|The Canton Symphony Orchestra Makes Music More Accessible to Those with Hearing Loss
Those with hearing loss who may have avoided attending Canton Symphony Orchestra (CSO) events in the past now have good reason to reconsider. Through renovations to Umstattd Performing Arts Hall and the construction of the Zimmermann Symphony Center, hearing loops have been installed to allow those with hearing assistive devices to better enjoy the programs. In addition, an American Sign Language interpreter will be on hand for performances that feature choral works.
Both Umstattd Performing Arts Hall and the new Foundation Hall at the Zimmermann Symphony Center – 2331 17th Street NW, Canton – have now been equipped with Hearing Induction Loops provided by Nova Looping of Canton. The simple technology magnetically transmits sound to hearing aids and cochlear implants with telecoils allowing the devices to deliver clear, sharp sound right from inside the ears. The inclusion of this technology will make the orchestra performances, chamber concerts, and lectures given by the Orchestra more accessible to people with hearing difficulties. “The renovations to Umstattd Hall in 2012 provided the perfect opportunity to install the loop,” comments Michelle Mullaly, Executive Director of the Canton Symphony Orchestra. “After that, it really made sense for us to add it to Foundation Hall during construction of the Zimmemann Symphony Center.”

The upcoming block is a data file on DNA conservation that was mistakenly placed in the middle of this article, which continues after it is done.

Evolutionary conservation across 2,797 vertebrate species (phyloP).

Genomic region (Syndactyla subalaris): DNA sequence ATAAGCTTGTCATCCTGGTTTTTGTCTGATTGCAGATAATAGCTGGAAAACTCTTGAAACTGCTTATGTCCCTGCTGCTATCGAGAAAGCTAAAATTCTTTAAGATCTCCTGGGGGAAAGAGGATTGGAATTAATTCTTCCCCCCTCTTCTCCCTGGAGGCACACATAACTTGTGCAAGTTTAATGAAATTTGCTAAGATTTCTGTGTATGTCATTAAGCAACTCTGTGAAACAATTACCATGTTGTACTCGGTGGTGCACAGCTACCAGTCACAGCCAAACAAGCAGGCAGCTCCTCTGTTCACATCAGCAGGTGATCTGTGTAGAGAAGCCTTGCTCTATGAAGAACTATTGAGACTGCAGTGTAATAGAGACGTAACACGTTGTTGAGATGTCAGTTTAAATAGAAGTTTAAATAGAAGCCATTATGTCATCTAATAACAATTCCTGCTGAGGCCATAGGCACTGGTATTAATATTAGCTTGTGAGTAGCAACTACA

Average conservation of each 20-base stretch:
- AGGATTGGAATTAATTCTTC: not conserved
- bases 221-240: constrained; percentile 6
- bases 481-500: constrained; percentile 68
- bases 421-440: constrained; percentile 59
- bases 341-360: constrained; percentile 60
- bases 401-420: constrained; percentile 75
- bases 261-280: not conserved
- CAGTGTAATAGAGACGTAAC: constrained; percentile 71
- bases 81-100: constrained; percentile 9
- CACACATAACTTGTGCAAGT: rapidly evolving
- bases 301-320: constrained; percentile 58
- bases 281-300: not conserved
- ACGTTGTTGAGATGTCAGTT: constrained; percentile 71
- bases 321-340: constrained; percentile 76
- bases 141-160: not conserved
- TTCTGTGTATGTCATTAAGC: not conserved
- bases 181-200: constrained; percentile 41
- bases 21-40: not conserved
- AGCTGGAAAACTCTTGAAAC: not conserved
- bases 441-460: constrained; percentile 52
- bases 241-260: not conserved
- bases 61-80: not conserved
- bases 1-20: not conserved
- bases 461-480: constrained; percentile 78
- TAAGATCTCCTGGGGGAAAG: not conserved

Umstattd Performing Arts Hall is home to the CSO’s MasterWorks classical series and Holiday Pops concert. It is also utilized by McKinley Senior High School’s performing arts departments, local colleges and other community organizations for commencement ceremonies and various performances throughout the year. Foundation Hall is a 2292 square foot reception room used for the orchestra’s ConverZations lecture series, Casual matinee concerts, and social gatherings.
The CSO is also partnering with a certified sign language interpreter for concerts on which vocalists will be performing. Tiffany Hamilton a member of TRIAD Deaf Services will be on hand opening night, October 5, to interpret pieces by Leonard Bernstein, Aaron Copland and Howard Hanson. “I think it is a great idea for the orchestra to have an interpreter for concerts like this,” Hamilton stated. “Many people with hearing difficulties may be able to hear the changing pitches in the music and feel the vibrations, but may not be able to make out the actual words the vocalists are singing,” Hamilton explains.
Ms. Hamilton has been a professional sign language interpreter for over 20 years. She has a degree in American Sign Language from Kent State University and holds a National Interpreting Certification: Advanced level from the Registry of Interpreters for the Deaf. The CSO plans to also have Ms. Hamilton provide signing interpretation for the annual Holiday Pops concert on Dec. 7, 2014 and the final concert of the Beethoven Festival on April 29, 2015.
Founded in 1937, the Canton Symphony Orchestra is a fully professional ensemble and organization dedicated to performing concerts that enrich, educate and entertain. Under the direction of Gerhardt Zimmermann, the orchestra performs classical, pops, holiday, and educational programs. Most performances are in Umstattd Performing Arts Hall, 2323 17th Street NW, Canton, Ohio (at McKinley High School across from C.T. Branin Natatorium). Parking at McKinley High School is free. For more information, please visit www.CantonSymphony.org.